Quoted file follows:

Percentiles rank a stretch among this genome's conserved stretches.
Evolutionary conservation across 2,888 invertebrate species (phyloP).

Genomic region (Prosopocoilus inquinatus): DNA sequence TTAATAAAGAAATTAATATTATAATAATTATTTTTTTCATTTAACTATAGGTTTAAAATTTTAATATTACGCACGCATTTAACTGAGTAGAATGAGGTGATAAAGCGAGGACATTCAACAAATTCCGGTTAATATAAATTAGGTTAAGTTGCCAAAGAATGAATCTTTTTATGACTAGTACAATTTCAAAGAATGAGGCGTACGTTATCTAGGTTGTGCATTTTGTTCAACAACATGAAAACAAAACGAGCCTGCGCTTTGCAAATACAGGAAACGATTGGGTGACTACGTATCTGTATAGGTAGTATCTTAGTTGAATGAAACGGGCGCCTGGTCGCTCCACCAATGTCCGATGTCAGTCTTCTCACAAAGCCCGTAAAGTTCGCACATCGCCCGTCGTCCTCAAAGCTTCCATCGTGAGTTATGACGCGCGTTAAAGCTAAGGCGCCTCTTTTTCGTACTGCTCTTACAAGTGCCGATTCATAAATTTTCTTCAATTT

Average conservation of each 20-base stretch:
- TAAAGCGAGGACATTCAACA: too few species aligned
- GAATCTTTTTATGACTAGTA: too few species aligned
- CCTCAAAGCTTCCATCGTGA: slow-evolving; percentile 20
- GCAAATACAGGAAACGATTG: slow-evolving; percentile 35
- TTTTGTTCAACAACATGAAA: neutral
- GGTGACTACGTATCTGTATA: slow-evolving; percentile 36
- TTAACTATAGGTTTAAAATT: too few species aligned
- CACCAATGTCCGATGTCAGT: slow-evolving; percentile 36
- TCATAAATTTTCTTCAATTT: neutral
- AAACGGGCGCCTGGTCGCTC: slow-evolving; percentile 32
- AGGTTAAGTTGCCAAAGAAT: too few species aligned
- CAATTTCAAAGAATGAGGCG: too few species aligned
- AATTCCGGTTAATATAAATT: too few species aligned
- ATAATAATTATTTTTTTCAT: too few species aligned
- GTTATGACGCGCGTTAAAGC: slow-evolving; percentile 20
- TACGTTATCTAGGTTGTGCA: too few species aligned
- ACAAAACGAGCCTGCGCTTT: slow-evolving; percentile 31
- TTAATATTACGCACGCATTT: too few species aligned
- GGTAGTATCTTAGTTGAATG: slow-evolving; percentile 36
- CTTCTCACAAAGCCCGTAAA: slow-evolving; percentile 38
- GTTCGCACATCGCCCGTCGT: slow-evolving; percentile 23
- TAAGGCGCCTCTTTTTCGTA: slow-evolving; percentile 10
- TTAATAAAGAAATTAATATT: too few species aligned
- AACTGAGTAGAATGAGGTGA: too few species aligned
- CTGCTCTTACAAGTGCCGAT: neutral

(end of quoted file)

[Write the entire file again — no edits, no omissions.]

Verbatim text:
Percentiles rank a stretch among this genome's conserved stretches.
Evolutionary conservation across 2,888 invertebrate species (phyloP).

Genomic region (Prosopocoilus inquinatus): DNA sequence TTAATAAAGAAATTAATATTATAATAATTATTTTTTTCATTTAACTATAGGTTTAAAATTTTAATATTACGCACGCATTTAACTGAGTAGAATGAGGTGATAAAGCGAGGACATTCAACAAATTCCGGTTAATATAAATTAGGTTAAGTTGCCAAAGAATGAATCTTTTTATGACTAGTACAATTTCAAAGAATGAGGCGTACGTTATCTAGGTTGTGCATTTTGTTCAACAACATGAAAACAAAACGAGCCTGCGCTTTGCAAATACAGGAAACGATTGGGTGACTACGTATCTGTATAGGTAGTATCTTAGTTGAATGAAACGGGCGCCTGGTCGCTCCACCAATGTCCGATGTCAGTCTTCTCACAAAGCCCGTAAAGTTCGCACATCGCCCGTCGTCCTCAAAGCTTCCATCGTGAGTTATGACGCGCGTTAAAGCTAAGGCGCCTCTTTTTCGTACTGCTCTTACAAGTGCCGATTCATAAATTTTCTTCAATTT

Average conservation of each 20-base stretch:
- TAAAGCGAGGACATTCAACA: too few species aligned
- GAATCTTTTTATGACTAGTA: too few species aligned
- CCTCAAAGCTTCCATCGTGA: slow-evolving; percentile 20
- GCAAATACAGGAAACGATTG: slow-evolving; percentile 35
- TTTTGTTCAACAACATGAAA: neutral
- GGTGACTACGTATCTGTATA: slow-evolving; percentile 36
- TTAACTATAGGTTTAAAATT: too few species aligned
- CACCAATGTCCGATGTCAGT: slow-evolving; percentile 36
- TCATAAATTTTCTTCAATTT: neutral
- AAACGGGCGCCTGGTCGCTC: slow-evolving; percentile 32
- AGGTTAAGTTGCCAAAGAAT: too few species aligned
- CAATTTCAAAGAATGAGGCG: too few species aligned
- AATTCCGGTTAATATAAATT: too few species aligned
- ATAATAATTATTTTTTTCAT: too few species aligned
- GTTATGACGCGCGTTAAAGC: slow-evolving; percentile 20
- TACGTTATCTAGGTTGTGCA: too few species aligned
- ACAAAACGAGCCTGCGCTTT: slow-evolving; percentile 31
- TTAATATTACGCACGCATTT: too few species aligned
- GGTAGTATCTTAGTTGAATG: slow-evolving; percentile 36
- CTTCTCACAAAGCCCGTAAA: slow-evolving; percentile 38
- GTTCGCACATCGCCCGTCGT: slow-evolving; percentile 23
- TAAGGCGCCTCTTTTTCGTA: slow-evolving; percentile 10
- TTAATAAAGAAATTAATATT: too few species aligned
- AACTGAGTAGAATGAGGTGA: too few species aligned
- CTGCTCTTACAAGTGCCGAT: neutral